Weight loss surgery has increased significantly in France: the number of bariatric procedures quadrupled in the last decade to reach 50,000 in 2015. The number of facilities providing weight loss surgery has also increased, nearing 500. The trend has been seen around the world: some 468,000 procedures were carried out globally in 2013, led by the U.S. and Brazil.
Weight loss surgery has also developed in other European countries: in the UK, the number of procedures has increased tenfold since 2000. The type of procedure has changed: sleeve gastrectomy has been the most common bariatric surgery procedure in France since 2011, representing 60.7% of procedures in 2014, whilst gastric banding now accounts for just 9.3%. Gastric bypass accounts for 29.8% of procedures (1).
There are several factors that could explain the increase in bariatric surgery procedures:
Firstly, it is the only effective treatment for morbid obesity and the associated metabolic complications, with medical treatments having little effect (2).
In addition, the prevalence of type 3 obesity has quadrupled in fifteen years, according to the Obépi survey (3).
Perioperative mortality has fallen due to the introduction of laparoscopy and the creation of centres of excellence. In France, postoperative mortality at three months is approximately 1 per 1000.
The improvement in postoperative metabolic complications and obesity-related excess mortality is now clearly demonstrated (4).
The indications for weight loss surgery were defined by France's National Authority for Health (HAS) in 2009: patients with a Body Mass Index (BMI) greater than 40 kg/m2 or greater than 35 kg/m2 associated with comorbidities (diabetes, HT, etc.) in second intention when six months of appropriate medical treatment have failed. It is also essential that patients are fully informed and understand the need for long-term follow-up. The boom in bariatric surgery in France requires the country's surgical centres to be assessed and organized.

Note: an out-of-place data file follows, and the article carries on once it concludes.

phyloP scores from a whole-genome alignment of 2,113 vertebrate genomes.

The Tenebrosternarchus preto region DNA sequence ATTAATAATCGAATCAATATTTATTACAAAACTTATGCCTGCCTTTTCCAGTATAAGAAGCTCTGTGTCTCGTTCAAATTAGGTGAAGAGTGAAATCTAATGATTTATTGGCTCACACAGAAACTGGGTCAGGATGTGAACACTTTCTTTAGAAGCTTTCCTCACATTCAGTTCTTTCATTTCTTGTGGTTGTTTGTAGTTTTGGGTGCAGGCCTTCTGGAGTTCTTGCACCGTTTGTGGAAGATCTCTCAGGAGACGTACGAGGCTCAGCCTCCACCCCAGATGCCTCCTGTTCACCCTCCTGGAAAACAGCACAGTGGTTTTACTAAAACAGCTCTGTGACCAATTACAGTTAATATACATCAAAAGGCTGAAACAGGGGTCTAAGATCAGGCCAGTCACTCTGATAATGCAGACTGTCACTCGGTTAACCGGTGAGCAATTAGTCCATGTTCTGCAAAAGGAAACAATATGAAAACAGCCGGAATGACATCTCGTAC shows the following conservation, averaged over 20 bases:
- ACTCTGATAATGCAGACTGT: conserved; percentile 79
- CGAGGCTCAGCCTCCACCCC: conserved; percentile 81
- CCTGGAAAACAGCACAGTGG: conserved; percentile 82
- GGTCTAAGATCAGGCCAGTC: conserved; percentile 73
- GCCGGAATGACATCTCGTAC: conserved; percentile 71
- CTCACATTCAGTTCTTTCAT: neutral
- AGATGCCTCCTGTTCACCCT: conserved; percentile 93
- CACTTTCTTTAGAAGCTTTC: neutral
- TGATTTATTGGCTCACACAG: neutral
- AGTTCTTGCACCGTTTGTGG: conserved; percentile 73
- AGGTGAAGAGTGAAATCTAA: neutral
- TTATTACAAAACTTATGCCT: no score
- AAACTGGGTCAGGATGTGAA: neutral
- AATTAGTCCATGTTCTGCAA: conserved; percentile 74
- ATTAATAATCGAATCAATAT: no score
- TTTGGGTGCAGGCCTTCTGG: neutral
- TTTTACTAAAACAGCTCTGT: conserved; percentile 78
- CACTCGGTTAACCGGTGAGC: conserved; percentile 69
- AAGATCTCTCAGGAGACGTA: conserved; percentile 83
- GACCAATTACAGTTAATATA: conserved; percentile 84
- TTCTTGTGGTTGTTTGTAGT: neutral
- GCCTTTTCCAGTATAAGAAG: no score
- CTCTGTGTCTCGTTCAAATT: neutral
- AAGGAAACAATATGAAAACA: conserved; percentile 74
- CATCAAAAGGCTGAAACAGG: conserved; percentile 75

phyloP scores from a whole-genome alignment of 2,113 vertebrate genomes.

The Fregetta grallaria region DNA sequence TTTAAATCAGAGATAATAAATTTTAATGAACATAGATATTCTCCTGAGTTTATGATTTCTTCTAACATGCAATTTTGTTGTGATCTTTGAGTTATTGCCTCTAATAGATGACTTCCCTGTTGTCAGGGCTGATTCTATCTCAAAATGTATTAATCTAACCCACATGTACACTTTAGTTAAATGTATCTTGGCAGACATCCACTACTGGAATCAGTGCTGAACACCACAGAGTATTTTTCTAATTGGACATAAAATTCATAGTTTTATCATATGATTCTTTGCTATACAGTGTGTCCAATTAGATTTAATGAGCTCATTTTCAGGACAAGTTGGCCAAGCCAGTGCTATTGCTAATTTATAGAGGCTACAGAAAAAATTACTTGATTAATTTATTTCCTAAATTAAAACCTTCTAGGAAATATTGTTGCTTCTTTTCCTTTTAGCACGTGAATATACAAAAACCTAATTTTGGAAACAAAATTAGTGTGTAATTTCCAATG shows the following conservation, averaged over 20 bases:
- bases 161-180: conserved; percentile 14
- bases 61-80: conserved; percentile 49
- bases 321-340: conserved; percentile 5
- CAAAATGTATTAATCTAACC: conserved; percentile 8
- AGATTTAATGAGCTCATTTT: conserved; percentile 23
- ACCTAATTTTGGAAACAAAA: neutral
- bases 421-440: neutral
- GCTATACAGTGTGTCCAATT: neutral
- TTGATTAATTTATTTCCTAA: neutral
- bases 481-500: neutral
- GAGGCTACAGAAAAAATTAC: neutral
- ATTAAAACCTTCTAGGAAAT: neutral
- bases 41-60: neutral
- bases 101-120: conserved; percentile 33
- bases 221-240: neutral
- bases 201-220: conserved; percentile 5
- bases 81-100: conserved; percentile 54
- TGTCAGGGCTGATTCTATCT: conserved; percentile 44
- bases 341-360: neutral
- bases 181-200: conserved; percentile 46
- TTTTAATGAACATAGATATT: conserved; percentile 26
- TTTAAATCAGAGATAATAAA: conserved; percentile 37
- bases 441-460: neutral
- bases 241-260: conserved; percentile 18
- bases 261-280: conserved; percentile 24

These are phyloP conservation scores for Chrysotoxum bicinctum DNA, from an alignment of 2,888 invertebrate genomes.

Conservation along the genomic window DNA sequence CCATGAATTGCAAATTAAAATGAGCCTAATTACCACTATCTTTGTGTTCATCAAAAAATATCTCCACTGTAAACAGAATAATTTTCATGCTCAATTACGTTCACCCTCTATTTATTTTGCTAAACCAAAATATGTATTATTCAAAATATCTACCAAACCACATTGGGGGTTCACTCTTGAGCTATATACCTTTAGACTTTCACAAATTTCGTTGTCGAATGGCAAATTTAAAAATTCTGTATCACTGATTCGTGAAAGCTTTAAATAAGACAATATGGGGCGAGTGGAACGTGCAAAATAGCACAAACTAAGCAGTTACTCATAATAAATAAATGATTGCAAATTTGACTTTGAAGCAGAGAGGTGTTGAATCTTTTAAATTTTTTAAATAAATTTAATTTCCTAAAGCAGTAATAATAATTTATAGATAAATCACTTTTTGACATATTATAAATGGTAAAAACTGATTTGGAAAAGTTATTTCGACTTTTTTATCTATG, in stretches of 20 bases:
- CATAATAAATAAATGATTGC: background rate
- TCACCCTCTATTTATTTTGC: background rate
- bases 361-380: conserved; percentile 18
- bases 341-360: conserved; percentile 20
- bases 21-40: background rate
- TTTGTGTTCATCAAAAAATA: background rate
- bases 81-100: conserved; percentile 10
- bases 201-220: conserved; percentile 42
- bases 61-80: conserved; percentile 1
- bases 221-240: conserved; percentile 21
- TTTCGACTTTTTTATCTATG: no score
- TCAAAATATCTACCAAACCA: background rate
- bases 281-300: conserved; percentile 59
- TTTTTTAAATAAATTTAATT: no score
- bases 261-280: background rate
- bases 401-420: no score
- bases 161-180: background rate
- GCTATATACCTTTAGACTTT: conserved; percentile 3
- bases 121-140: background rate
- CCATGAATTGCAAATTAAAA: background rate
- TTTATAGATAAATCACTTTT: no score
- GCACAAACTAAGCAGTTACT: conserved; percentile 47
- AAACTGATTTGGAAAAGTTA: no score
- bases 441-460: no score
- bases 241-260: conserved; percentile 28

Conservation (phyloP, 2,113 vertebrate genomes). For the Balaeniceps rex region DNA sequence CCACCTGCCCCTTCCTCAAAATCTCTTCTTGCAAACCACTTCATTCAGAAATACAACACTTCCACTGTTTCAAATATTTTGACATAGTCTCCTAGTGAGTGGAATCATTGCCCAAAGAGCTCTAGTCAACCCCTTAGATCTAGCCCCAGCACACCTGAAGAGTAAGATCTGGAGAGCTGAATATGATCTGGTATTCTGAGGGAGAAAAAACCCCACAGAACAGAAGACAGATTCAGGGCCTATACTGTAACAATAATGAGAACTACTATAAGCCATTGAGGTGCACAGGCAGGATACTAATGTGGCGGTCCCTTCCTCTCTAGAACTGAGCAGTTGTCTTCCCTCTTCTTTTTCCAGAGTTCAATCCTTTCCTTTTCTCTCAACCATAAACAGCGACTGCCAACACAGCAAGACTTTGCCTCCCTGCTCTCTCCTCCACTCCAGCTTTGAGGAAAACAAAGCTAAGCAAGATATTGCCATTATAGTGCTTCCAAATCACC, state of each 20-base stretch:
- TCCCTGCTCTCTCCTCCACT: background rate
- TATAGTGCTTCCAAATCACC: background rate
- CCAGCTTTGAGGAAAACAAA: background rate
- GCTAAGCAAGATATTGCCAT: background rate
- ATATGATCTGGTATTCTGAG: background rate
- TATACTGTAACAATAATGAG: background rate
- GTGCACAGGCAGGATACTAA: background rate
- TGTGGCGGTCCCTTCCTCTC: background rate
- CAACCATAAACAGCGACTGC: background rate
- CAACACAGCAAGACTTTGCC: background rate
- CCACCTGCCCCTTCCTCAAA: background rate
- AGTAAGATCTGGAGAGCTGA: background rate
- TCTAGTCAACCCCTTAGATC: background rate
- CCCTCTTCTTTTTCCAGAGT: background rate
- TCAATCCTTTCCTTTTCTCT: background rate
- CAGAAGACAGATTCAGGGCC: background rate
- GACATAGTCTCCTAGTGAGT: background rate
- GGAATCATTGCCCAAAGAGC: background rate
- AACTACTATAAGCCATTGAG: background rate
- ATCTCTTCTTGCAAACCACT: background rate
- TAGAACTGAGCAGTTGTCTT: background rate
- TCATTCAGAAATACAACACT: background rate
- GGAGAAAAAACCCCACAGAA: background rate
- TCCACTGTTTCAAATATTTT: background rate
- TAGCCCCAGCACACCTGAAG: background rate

Around 20% of patients regain weight following a gastric bypass. The figure is 30% for gastric sleeves and 40% for gastric bands. That leads many patients to request a second or third procedure. Beyond the technical complications, further surgery should only be provided following another comprehensive workup, particularly nutritional and psychiatric (5).
Follow-up is important, not only to reiterate the nutritional advice and importance of physical activity, but also to identify nutritional or vitamin-related complications. However, it is poorly defined in terms of intention and frequency. A recent CNAM survey found that two thirds of surgical patients are monitored only by their general practitioner in the first two years postoperatively.
In conclusion, under pressure from patients, weight loss surgery has increased significantly, largely due to the reduction in postoperative mortality and good midterm results (five years). However, the surgery's long-term success is dependent on proper preparation for the procedure and regular follow-up thereafter. The organization of obesity centres with multidisciplinary specialist teams, the concentration of procedures in centres with high volumes of activity and the involvement of general practitioners in obese patients' treatment pathways have become essential.
Pr Jean GUGENHEIM